|Publication number||US6493777 B1|
|Application number||US 09/396,938|
|Publication date||Dec 10, 2002|
|Filing date||Sep 15, 1999|
|Priority date||Sep 15, 1999|
|Publication number||09396938, 396938, US 6493777 B1, US 6493777B1, US-B1-6493777, US6493777 B1, US6493777B1|
|Inventors||Paula M. Eby, Keith E. Strege|
|Original Assignee||Lucent Technologies Inc.|
|Export Citation||BiBTeX, EndNote, RefMan|
|Patent Citations (13), Referenced by (3), Classifications (17), Legal Events (4)|
|External Links: USPTO, USPTO Assignment, Espacenet|
The present invention is related to co-pending U.S. patent application Ser. Nos. 09/198,289 and 09/198,098 both filed on Nov. 23, 1998 and entitled “A Method and Apparatus for Determining an Address Uniquely Identifying a Hardware Component on a Common Bus,” and “A Method and Apparatus for Dynamically Determining an Address Uniquely Identifying a Hardware Component on a Common Bus,” respectively.
The present invention relates to a method for dynamically reconfiguring data bus control by transferring the role of bus master between devices connected to the data bus, and more particularly relates to a data bus used in cell stations in a cellular telephone system.
Generally, a known cellular telephone system includes a central station and one or more cell stations. The cell stations are generally remote from the central station, and are usually distributed throughout a cellular telephone service area. The cellular telephone system may, for example, connect a cellular telephone user to the Public Switched Standard Network (“the PSTN”) via one or more of the cell stations and the central station.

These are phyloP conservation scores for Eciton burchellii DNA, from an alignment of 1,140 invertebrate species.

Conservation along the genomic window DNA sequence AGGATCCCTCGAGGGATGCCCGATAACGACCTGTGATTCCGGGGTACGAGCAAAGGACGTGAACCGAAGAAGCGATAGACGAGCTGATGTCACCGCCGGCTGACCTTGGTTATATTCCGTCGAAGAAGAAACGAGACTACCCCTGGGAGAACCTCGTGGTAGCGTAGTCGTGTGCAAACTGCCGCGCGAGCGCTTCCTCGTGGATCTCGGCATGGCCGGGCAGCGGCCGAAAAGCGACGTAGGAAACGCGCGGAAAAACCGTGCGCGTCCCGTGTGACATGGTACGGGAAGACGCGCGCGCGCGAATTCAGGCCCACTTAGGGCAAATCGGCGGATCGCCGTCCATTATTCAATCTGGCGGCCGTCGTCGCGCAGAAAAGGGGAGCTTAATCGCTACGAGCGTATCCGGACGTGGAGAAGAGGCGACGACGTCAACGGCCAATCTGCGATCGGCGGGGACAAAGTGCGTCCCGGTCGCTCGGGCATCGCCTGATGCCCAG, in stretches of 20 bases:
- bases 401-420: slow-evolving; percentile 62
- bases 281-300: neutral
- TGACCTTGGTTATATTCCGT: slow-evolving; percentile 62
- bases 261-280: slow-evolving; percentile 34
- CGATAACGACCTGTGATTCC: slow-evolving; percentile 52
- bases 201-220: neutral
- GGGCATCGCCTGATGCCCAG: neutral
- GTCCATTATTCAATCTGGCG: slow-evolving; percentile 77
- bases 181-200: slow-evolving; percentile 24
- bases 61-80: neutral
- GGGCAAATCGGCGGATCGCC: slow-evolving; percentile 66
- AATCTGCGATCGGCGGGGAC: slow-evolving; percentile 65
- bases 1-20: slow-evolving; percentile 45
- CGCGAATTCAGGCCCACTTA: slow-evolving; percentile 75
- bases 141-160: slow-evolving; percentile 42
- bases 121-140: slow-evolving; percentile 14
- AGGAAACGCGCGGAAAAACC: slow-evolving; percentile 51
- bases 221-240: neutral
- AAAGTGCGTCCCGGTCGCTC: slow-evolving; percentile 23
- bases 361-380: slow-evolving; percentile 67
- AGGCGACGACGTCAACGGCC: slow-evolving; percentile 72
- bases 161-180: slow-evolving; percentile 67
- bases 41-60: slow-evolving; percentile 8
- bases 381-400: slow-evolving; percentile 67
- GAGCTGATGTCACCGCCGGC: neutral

Cell stations are conventionally provided with various hardware components (sometimes called “circuit packs”) to provide required functionality. These components may include, for example, controllers, clock boards, radios, and amplifiers.
Conventionally, a hardware controller, also provided in the cell station, controls the circuit packs in the cell station. The hardware controller and the circuit packs communicate with each other on a common data bus. Accordingly, the hardware controller acts as a bus master to ensure that all circuit packs have a chance to transmit and receive data from the data bus. In the conventional art, such a hardware controller has no function other than its bus master function. Accordingly, at minimum, it takes up space within a cell station. Since cell station miniaturization is desirable, the loss of usable space is a problem.
In addition, if the hardware controller fails, the unit must be replaced by a technician, causing undesirable down time for the cell station and call processing disruption.
Most generally, the present invention provides a method for dynamically reconfiguring control of a data bus.
In particular, according to the present invention, bus master functionality is provided by one or more types of the circuit packs that are already conventionally used in a cell station, whereby the use of a separate hardware controller is avoided. Moreover, the method according to the present invention recognizes when a circuit pack (which initially provides bus master functionality) becomes inoperative and effectively invisible to the data bus. Thereafter, data bus control is dynamically controlled so that another one of the circuit packs that can act as the bus master promotes itself to having bus master functionality. In this manner, the data bus is “self-healing,” so cell station downtime is avoided or at least reduced.